newest entry 2002-12-04 2:45 p.m.


Our Thanksgiving trip was pretty cool. We drove out to Chicago with Coney, who spent most of the 15-hour drive curled up in either my lap or Monkey’s. The automotive rumbling and his warm heft made for a relaxing trip, punctuated by exciting truck-stop meals and clandestine off-leash runs behind gas stations in below-zero weather.

I read Amsterdam when I wasn’t driving. (I liked it a lot, and look forward to the rest of my McEwan spree—reading a bunch of works by one author has a pleasantly devotional quality to it.)

Driving! It had been eight years since I last drove a car, and my re-initiation involved barreling across Route 80 at the tail end of morning rush hour, surrounded by trucks with huge chunks of snow falling off of them into the road. After the initial panic faded, a sort of cautious joy spread through my body. I popped in ”Green River” and morphed back into my drivin’ Jersey girl self.

This Thanksgiving was the first time—ever--that MonkeyMom, MonkeyDad and StepMonkeyMom had sat down at a table together. Monkey’s parents divorced bitterly in 1984.

The dinner went well—no scenes, just pleasant chatter, amazing food cooked by Monkey’s brother Jem and a couple of big ol’ yuks. I have my own problems with the Chicago Monkeys, but nothing that wasn’t smoothed over with a lot of pranayama and hatha in my guest room.

It was also the first time that Coney encountered snow (he loved it!) and all his dog cousins. It was a joy watching all 6 dogs together. They fought some, but eventually they learned to get along. All the Monkeys are obsessed with our pups—about 75% of our conversation throughout our vacation centered on dog concerns.

The day after T-giving we attended an AA meeting with MonkeyMom. I’ve been to 12-step meetings as a guest before (a surprising amount of times, actually) and have had a variety of responses to the experience, but this time I found it tremendously moving. There was a genuinely spiritual feeling in the room and everyone was nice, articulate, and witty. I’m glad we could be there for MM; she’s a good egg, and something of a scapegoat/black sheep in that family.

We saw Comedian which was terrific—footage of Jerry Seinfeld roaming the country, attending open-mics, developing a whole new set of material. I wish someone would make a film about music open-mics, and developing songs. Has this been done? To show the actual heartache and sweat and disaster in the lower echelons of the music world?

For the first night o’ Hanukah we drove up to the ancestral estate in Michigan, where the dogs got to roam free in the orchards and snowdrifts. Coney was elated, as were we. Country livin’ really ironed all his kinks out—his neurotic tendencies disappeared overnight. (Soon to return, I’m sure, now that we’re back in Brooklyn).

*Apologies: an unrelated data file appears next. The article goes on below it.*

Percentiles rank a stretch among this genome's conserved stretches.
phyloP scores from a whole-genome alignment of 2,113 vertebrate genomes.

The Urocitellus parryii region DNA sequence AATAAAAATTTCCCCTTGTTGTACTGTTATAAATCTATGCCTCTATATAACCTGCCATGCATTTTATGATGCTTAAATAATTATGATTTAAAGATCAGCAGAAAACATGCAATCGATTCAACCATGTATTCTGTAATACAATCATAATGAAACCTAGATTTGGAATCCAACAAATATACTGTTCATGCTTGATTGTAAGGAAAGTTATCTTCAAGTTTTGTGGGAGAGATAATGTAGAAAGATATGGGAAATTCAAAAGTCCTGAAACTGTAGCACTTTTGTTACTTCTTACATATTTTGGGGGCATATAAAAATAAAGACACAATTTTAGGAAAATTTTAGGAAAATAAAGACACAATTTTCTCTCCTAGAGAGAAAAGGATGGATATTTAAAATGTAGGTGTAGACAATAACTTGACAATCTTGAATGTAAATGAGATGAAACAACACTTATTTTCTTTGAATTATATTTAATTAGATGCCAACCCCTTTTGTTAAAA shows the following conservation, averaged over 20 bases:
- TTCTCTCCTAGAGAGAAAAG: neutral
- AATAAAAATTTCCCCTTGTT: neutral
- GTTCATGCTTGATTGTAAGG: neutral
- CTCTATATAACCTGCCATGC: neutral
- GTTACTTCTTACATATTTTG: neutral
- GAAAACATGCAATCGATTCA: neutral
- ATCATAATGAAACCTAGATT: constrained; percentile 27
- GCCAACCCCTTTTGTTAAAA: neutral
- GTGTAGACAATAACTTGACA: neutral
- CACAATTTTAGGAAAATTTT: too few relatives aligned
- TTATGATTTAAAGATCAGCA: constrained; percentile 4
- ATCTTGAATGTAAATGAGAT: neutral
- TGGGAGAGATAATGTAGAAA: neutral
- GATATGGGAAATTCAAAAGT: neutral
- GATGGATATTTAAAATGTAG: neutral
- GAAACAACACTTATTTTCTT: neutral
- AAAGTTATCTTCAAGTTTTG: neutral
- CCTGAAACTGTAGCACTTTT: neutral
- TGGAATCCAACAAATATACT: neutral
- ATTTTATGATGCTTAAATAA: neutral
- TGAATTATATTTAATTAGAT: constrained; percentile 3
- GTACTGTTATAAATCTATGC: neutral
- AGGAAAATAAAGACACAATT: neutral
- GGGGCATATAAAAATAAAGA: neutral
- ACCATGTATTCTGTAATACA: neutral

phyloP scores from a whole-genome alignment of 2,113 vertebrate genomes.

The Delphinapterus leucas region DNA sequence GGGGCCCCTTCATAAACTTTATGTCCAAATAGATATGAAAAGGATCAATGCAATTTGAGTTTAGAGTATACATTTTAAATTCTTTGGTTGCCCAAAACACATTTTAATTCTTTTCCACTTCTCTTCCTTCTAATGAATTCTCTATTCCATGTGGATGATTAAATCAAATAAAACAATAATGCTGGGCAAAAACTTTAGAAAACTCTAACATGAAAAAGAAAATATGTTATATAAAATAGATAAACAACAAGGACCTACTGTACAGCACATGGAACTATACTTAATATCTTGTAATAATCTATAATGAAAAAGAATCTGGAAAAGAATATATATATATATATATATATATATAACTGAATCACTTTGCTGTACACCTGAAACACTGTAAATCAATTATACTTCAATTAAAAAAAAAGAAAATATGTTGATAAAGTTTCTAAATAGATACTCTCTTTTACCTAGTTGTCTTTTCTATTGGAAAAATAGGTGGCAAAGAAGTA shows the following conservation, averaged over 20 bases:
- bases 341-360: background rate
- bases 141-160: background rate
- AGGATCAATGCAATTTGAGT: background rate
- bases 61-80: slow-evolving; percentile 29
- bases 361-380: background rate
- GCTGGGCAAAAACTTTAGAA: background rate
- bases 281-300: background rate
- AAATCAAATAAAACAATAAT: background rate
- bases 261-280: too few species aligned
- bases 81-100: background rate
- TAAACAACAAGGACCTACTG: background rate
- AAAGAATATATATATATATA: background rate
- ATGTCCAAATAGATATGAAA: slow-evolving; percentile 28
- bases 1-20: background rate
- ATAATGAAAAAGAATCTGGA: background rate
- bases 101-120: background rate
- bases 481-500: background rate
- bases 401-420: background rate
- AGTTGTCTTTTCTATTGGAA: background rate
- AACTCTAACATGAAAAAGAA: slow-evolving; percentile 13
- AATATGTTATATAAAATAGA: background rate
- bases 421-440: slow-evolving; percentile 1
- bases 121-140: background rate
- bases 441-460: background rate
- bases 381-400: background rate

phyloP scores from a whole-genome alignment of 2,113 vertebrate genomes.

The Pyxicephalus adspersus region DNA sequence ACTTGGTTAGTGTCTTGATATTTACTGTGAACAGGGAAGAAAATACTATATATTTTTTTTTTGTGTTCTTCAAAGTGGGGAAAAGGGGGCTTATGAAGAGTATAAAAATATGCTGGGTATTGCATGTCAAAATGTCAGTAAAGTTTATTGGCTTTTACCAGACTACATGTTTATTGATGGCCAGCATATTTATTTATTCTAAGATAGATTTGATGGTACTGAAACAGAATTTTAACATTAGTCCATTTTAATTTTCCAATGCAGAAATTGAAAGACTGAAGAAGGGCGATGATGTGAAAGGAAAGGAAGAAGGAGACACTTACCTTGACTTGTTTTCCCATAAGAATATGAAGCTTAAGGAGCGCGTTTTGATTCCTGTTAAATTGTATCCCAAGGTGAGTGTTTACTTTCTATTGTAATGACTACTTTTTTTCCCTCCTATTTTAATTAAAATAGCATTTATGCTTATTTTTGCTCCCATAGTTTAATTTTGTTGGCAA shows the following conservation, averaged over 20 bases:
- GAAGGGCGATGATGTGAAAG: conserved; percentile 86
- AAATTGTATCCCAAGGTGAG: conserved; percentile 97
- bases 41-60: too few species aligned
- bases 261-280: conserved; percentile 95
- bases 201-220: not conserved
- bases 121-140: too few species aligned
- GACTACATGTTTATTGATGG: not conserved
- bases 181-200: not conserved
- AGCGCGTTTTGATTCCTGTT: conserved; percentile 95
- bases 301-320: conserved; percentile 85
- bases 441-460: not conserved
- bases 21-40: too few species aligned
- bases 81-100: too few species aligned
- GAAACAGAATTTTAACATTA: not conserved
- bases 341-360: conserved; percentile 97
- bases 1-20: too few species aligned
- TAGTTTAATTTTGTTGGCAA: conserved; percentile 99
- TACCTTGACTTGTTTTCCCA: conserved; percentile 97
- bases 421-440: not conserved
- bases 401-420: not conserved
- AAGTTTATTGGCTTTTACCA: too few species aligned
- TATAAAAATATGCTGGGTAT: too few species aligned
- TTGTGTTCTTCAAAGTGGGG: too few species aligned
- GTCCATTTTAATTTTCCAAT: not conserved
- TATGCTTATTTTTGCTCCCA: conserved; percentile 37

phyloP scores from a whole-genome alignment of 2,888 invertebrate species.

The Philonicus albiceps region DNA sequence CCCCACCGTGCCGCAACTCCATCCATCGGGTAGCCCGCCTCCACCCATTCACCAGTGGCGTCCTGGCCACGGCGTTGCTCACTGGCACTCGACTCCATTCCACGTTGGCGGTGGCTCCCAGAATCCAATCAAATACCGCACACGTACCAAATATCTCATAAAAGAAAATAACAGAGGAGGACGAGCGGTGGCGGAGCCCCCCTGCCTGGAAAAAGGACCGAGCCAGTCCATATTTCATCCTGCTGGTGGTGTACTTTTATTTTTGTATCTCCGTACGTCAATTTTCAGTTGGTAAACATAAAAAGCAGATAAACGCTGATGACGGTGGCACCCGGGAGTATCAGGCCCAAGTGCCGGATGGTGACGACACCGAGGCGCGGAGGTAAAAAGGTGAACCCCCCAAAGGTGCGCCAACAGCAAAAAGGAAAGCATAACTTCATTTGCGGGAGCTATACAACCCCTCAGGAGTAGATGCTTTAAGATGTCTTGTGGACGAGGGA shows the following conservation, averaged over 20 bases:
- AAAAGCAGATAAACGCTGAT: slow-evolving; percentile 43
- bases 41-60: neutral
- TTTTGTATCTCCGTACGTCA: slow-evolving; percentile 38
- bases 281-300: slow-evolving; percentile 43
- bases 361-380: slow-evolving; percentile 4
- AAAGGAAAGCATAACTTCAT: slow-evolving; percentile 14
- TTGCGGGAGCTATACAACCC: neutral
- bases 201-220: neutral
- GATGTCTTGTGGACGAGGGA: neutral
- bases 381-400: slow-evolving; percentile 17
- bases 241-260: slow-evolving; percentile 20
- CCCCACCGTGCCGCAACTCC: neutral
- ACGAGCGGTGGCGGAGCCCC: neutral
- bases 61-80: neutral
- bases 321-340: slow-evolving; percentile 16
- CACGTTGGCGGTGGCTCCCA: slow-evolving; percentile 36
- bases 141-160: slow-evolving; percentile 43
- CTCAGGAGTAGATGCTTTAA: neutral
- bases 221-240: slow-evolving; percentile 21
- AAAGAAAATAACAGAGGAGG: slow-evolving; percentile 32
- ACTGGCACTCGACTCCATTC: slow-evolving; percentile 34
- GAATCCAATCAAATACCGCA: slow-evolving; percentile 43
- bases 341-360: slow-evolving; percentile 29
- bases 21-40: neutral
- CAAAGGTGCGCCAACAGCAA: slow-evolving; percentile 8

We drove back on Sunday night, via Canada so we could visit Niagara Falls (which is like Asbury Park in the snow—-concession stands and dumpy attractions). We drove right into a storm, and had to stop for the night, two nights in a row: first at the worst Howard Johnson’s of all time, located in London Ontario, where we watched the relentlessly mediocre My Big Fat Greek Wedding, and then the next night in Painted Post, NY. I had a blast. Like I said yesterday, I could quite happily live out the rest of my days driving from one Best Western to the next, eating at their little restaurants, using their little soaps.

As for the driving part, I felt like we were pioneers, hauling our worldly goods from town to town in search of home. True, the interstate road system and all its amenities were there for us, but the inclement weather shut all those amenities down, and driving was treacherous, so there was some good ol’ danger in the mix to make things fun.

On the way back, I read Anything Goes by Madison Smart Bell, which is a “rock-n-roll novel” that is no worse than any other “rock-n-roll novel”. That is to say that the embarrassingly showboat-y passages about music theory and playing are mixed in with some actual good, subtle writing about life. You can hear MP3’s of the songs in the book at the link above. The lyrics are by the fellow who wrote the poem that “All I Wanna Do” is based on.

I guess I'm leaving out a lot of the emotional content of the trip, and there was a lot. But this entry is long enough!

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